Have you talked to anyone who made Spider-Man: Into the Spider-Verse about Spider-Ham, Spider-Pig, some kind of crossover there?
JEAN: That would be great. I thought Spider-Verse was fantastic when [we] did it on the Halloween show [“Treehouse of Horror XXXI” features a parody called “Into the Homerverse”]. Although I think Spider-Man is the one [Marvel] property not owned by Disney. So that may not be a crossover coming soon, but the Spider-Verse was fantastic.
I do want to ask something non-Simpsons-related. The Collider staff really loves The Critic, myself especially. What do you think the legacy of that show is? And is there a chance of some kind of revival in the future?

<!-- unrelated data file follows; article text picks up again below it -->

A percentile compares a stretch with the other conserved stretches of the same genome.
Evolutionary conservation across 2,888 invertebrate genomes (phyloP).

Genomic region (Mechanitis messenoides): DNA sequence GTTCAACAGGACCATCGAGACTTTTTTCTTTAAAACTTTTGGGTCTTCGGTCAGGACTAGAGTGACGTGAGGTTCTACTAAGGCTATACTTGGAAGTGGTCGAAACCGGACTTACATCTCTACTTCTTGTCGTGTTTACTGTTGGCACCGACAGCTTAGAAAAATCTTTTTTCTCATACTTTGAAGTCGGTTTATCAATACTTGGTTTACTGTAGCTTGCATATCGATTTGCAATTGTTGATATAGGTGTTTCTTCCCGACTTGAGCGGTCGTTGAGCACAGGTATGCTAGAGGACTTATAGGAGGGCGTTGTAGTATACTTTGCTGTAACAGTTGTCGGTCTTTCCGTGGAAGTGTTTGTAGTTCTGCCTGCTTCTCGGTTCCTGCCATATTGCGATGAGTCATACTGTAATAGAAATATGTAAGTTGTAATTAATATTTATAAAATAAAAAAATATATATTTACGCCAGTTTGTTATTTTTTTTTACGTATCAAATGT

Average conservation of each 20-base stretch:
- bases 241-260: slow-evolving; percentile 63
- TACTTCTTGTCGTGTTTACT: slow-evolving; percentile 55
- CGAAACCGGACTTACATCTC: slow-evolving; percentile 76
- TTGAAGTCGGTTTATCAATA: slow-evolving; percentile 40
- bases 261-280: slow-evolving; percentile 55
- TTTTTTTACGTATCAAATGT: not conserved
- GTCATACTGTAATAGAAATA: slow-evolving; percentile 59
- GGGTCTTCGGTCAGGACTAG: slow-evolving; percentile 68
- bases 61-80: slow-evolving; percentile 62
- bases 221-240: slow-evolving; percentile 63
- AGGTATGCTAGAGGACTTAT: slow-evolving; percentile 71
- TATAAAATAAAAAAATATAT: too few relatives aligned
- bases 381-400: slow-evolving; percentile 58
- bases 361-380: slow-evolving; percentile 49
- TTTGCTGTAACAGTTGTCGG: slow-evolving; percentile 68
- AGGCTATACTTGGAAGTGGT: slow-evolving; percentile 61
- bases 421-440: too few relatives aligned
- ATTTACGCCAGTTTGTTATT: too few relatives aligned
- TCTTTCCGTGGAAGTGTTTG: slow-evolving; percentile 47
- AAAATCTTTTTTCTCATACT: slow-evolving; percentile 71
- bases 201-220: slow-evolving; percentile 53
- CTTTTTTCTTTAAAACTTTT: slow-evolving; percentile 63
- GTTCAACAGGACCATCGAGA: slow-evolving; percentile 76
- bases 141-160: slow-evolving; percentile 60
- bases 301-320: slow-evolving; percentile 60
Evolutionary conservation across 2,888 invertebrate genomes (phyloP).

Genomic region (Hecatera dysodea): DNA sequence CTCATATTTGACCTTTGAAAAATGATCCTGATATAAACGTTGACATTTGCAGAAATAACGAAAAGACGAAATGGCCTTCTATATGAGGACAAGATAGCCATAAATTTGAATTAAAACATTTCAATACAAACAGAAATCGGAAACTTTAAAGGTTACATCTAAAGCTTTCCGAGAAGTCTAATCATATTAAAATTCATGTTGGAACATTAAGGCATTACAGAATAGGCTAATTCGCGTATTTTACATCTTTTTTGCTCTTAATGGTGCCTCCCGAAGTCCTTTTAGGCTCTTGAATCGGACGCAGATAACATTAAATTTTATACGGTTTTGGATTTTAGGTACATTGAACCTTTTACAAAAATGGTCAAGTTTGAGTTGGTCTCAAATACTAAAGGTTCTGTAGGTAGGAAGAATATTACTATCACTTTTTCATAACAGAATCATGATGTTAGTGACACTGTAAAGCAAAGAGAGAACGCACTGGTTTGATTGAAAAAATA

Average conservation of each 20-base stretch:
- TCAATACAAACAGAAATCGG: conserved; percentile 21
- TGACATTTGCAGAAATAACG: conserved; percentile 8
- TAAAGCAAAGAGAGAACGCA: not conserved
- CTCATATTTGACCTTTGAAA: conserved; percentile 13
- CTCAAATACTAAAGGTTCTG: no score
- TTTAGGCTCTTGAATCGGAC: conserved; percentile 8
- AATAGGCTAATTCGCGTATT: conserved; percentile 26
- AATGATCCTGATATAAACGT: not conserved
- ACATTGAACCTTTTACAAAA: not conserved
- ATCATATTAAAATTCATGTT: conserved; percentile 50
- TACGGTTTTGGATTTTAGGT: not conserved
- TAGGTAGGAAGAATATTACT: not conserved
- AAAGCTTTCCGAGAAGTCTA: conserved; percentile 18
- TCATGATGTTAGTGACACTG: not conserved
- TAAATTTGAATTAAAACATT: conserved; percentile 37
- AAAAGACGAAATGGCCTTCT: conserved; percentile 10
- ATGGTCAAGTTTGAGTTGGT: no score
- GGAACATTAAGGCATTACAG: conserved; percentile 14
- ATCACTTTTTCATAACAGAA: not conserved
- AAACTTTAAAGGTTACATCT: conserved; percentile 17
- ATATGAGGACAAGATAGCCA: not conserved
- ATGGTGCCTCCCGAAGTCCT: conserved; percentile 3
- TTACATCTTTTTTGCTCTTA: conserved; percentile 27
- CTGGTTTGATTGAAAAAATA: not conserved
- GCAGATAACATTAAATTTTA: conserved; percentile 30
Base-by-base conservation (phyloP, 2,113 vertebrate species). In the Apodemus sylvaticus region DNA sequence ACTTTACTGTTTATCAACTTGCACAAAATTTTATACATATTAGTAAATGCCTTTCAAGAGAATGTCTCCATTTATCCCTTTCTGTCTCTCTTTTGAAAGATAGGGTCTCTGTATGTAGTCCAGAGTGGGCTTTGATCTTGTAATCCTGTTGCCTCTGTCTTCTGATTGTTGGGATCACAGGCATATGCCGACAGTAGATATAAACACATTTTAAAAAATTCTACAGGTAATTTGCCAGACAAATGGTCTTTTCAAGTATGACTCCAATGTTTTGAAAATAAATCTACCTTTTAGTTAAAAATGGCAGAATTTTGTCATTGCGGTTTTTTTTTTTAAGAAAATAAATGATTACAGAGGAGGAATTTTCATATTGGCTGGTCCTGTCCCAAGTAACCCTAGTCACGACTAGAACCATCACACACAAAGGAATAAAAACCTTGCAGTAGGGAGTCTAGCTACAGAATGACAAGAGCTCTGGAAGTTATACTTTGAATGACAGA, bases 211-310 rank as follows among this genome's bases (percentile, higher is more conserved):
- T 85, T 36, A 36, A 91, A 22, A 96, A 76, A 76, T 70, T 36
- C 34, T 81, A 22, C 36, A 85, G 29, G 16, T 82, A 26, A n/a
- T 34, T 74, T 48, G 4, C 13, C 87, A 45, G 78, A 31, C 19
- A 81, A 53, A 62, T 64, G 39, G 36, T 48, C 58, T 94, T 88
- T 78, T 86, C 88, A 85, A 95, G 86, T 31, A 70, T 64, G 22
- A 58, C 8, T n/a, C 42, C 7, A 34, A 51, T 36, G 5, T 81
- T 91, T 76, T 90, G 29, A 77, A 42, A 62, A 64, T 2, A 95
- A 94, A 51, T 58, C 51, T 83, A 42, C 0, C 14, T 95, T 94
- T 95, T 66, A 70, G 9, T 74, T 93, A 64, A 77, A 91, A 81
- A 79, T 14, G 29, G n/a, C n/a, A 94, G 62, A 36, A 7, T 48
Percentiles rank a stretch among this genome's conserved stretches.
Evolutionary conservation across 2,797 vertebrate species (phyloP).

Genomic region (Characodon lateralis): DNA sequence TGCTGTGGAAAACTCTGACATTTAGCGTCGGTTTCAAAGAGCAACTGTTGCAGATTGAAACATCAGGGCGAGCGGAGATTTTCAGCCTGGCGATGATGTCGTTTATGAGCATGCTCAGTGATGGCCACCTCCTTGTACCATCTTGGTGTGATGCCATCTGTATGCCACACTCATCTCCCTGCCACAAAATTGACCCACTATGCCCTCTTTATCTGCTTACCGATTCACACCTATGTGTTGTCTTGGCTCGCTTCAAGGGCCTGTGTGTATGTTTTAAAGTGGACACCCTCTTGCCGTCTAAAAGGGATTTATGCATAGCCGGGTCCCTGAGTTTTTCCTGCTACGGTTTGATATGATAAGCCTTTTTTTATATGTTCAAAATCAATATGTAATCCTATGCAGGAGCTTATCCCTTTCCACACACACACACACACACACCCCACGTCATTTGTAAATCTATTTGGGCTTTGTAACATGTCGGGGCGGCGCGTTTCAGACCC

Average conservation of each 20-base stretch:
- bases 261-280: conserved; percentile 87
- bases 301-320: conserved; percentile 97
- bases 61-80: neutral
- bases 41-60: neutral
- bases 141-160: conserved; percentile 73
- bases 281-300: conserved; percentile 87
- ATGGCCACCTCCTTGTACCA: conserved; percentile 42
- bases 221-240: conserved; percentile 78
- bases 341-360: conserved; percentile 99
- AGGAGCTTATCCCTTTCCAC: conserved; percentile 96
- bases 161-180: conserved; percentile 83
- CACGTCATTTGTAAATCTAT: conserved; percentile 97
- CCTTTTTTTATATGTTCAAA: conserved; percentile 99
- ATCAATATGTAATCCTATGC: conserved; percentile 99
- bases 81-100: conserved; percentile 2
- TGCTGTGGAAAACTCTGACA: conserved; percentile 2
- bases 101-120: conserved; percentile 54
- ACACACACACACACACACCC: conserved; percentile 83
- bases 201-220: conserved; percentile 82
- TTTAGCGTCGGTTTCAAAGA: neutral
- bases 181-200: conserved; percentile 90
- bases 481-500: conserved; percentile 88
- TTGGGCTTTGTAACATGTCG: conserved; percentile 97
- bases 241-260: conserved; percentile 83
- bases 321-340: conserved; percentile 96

JEAN: We’ve talked about it. I know I would love to work with John [Lovitz] again, I talk to him frequently. The legacy, I think, is we didn’t quite succeed, but we showed that you could follow The Simpsons with an animated show — I mean, this isn’t like a hard thing to show — and it could do well, which led to King Of The Hill, which led to the animation boom that we’ve experienced that I love. So I think we really did contribute there.
The Simpsons short Maggie Simpson in The Force Awakens From Its Nap is streaming on Disney+ now.
He might be kind of a terrible roommate, though.